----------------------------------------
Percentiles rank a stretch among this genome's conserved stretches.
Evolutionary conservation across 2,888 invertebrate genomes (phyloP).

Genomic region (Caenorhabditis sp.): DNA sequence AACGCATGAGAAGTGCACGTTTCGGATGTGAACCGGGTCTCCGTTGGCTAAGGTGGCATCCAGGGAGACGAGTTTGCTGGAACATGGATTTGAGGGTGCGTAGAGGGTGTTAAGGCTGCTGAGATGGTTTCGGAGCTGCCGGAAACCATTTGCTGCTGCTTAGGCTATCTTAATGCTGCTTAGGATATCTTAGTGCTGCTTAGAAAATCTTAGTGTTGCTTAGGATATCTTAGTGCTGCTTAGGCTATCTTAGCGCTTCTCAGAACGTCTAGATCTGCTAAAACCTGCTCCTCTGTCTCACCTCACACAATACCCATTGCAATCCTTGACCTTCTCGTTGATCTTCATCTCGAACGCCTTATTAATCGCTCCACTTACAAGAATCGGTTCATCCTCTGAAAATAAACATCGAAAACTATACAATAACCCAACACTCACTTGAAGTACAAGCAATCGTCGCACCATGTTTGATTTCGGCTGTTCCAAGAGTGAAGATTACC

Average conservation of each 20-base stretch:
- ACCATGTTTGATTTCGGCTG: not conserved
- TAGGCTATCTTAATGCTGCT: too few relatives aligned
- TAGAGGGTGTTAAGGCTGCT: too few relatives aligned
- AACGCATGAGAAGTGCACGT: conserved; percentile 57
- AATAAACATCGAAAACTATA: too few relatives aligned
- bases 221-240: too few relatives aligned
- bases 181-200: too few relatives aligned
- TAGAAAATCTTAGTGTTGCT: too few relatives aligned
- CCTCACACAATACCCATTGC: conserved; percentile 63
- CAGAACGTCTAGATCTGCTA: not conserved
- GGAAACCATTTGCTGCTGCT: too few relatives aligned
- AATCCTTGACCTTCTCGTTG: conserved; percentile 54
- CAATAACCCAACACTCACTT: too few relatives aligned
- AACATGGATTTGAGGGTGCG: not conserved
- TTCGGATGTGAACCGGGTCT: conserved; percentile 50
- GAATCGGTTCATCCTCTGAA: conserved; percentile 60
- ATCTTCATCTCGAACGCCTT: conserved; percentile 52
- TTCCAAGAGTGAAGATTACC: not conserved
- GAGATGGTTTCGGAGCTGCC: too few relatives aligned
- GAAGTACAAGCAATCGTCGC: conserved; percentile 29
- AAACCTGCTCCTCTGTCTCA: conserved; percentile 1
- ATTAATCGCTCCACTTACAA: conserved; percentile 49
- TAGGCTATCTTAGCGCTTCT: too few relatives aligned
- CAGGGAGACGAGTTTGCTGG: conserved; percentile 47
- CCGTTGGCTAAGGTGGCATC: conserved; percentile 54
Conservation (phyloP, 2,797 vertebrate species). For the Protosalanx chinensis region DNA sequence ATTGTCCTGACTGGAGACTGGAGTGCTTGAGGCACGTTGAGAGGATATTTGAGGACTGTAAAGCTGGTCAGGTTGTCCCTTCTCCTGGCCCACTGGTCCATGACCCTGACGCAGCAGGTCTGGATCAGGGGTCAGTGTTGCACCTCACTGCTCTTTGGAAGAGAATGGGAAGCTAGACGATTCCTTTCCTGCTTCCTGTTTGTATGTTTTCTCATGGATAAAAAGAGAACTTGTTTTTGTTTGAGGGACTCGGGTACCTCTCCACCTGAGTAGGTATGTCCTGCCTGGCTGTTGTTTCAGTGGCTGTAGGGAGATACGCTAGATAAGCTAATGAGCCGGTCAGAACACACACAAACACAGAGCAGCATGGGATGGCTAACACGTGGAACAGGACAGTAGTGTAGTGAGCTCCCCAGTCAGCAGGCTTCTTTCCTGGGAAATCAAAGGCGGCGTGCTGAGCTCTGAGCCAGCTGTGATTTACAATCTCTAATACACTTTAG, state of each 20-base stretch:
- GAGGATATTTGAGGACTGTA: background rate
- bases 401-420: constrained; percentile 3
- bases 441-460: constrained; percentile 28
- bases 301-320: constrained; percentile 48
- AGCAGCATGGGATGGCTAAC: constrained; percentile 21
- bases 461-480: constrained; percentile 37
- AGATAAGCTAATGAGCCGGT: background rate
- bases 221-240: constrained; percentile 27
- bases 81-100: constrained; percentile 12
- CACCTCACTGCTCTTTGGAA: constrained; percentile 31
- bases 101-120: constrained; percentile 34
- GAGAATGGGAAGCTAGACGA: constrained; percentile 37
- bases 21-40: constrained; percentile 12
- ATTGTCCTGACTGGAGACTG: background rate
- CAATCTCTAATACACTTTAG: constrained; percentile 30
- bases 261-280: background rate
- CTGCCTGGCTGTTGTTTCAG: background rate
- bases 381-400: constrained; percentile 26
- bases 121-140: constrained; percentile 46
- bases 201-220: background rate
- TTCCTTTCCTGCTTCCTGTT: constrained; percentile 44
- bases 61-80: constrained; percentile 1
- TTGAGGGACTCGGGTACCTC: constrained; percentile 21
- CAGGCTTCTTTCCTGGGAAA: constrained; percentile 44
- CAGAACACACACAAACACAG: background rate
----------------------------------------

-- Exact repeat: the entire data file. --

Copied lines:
Percentiles rank a stretch among this genome's conserved stretches.
Evolutionary conservation across 2,888 invertebrate genomes (phyloP).

Genomic region (Caenorhabditis sp.): DNA sequence AACGCATGAGAAGTGCACGTTTCGGATGTGAACCGGGTCTCCGTTGGCTAAGGTGGCATCCAGGGAGACGAGTTTGCTGGAACATGGATTTGAGGGTGCGTAGAGGGTGTTAAGGCTGCTGAGATGGTTTCGGAGCTGCCGGAAACCATTTGCTGCTGCTTAGGCTATCTTAATGCTGCTTAGGATATCTTAGTGCTGCTTAGAAAATCTTAGTGTTGCTTAGGATATCTTAGTGCTGCTTAGGCTATCTTAGCGCTTCTCAGAACGTCTAGATCTGCTAAAACCTGCTCCTCTGTCTCACCTCACACAATACCCATTGCAATCCTTGACCTTCTCGTTGATCTTCATCTCGAACGCCTTATTAATCGCTCCACTTACAAGAATCGGTTCATCCTCTGAAAATAAACATCGAAAACTATACAATAACCCAACACTCACTTGAAGTACAAGCAATCGTCGCACCATGTTTGATTTCGGCTGTTCCAAGAGTGAAGATTACC

Average conservation of each 20-base stretch:
- ACCATGTTTGATTTCGGCTG: not conserved
- TAGGCTATCTTAATGCTGCT: too few relatives aligned
- TAGAGGGTGTTAAGGCTGCT: too few relatives aligned
- AACGCATGAGAAGTGCACGT: conserved; percentile 57
- AATAAACATCGAAAACTATA: too few relatives aligned
- bases 221-240: too few relatives aligned
- bases 181-200: too few relatives aligned
- TAGAAAATCTTAGTGTTGCT: too few relatives aligned
- CCTCACACAATACCCATTGC: conserved; percentile 63
- CAGAACGTCTAGATCTGCTA: not conserved
- GGAAACCATTTGCTGCTGCT: too few relatives aligned
- AATCCTTGACCTTCTCGTTG: conserved; percentile 54
- CAATAACCCAACACTCACTT: too few relatives aligned
- AACATGGATTTGAGGGTGCG: not conserved
- TTCGGATGTGAACCGGGTCT: conserved; percentile 50
- GAATCGGTTCATCCTCTGAA: conserved; percentile 60
- ATCTTCATCTCGAACGCCTT: conserved; percentile 52
- TTCCAAGAGTGAAGATTACC: not conserved
- GAGATGGTTTCGGAGCTGCC: too few relatives aligned
- GAAGTACAAGCAATCGTCGC: conserved; percentile 29
- AAACCTGCTCCTCTGTCTCA: conserved; percentile 1
- ATTAATCGCTCCACTTACAA: conserved; percentile 49
- TAGGCTATCTTAGCGCTTCT: too few relatives aligned
- CAGGGAGACGAGTTTGCTGG: conserved; percentile 47
- CCGTTGGCTAAGGTGGCATC: conserved; percentile 54
Conservation (phyloP, 2,797 vertebrate species). For the Protosalanx chinensis region DNA sequence ATTGTCCTGACTGGAGACTGGAGTGCTTGAGGCACGTTGAGAGGATATTTGAGGACTGTAAAGCTGGTCAGGTTGTCCCTTCTCCTGGCCCACTGGTCCATGACCCTGACGCAGCAGGTCTGGATCAGGGGTCAGTGTTGCACCTCACTGCTCTTTGGAAGAGAATGGGAAGCTAGACGATTCCTTTCCTGCTTCCTGTTTGTATGTTTTCTCATGGATAAAAAGAGAACTTGTTTTTGTTTGAGGGACTCGGGTACCTCTCCACCTGAGTAGGTATGTCCTGCCTGGCTGTTGTTTCAGTGGCTGTAGGGAGATACGCTAGATAAGCTAATGAGCCGGTCAGAACACACACAAACACAGAGCAGCATGGGATGGCTAACACGTGGAACAGGACAGTAGTGTAGTGAGCTCCCCAGTCAGCAGGCTTCTTTCCTGGGAAATCAAAGGCGGCGTGCTGAGCTCTGAGCCAGCTGTGATTTACAATCTCTAATACACTTTAG, state of each 20-base stretch:
- GAGGATATTTGAGGACTGTA: background rate
- bases 401-420: constrained; percentile 3
- bases 441-460: constrained; percentile 28
- bases 301-320: constrained; percentile 48
- AGCAGCATGGGATGGCTAAC: constrained; percentile 21
- bases 461-480: constrained; percentile 37
- AGATAAGCTAATGAGCCGGT: background rate
- bases 221-240: constrained; percentile 27
- bases 81-100: constrained; percentile 12
- CACCTCACTGCTCTTTGGAA: constrained; percentile 31
- bases 101-120: constrained; percentile 34
- GAGAATGGGAAGCTAGACGA: constrained; percentile 37
- bases 21-40: constrained; percentile 12
- ATTGTCCTGACTGGAGACTG: background rate
- CAATCTCTAATACACTTTAG: constrained; percentile 30
- bases 261-280: background rate
- CTGCCTGGCTGTTGTTTCAG: background rate
- bases 381-400: constrained; percentile 26
- bases 121-140: constrained; percentile 46
- bases 201-220: background rate
- TTCCTTTCCTGCTTCCTGTT: constrained; percentile 44
- bases 61-80: constrained; percentile 1
- TTGAGGGACTCGGGTACCTC: constrained; percentile 21
- CAGGCTTCTTTCCTGGGAAA: constrained; percentile 44
- CAGAACACACACAAACACAG: background rate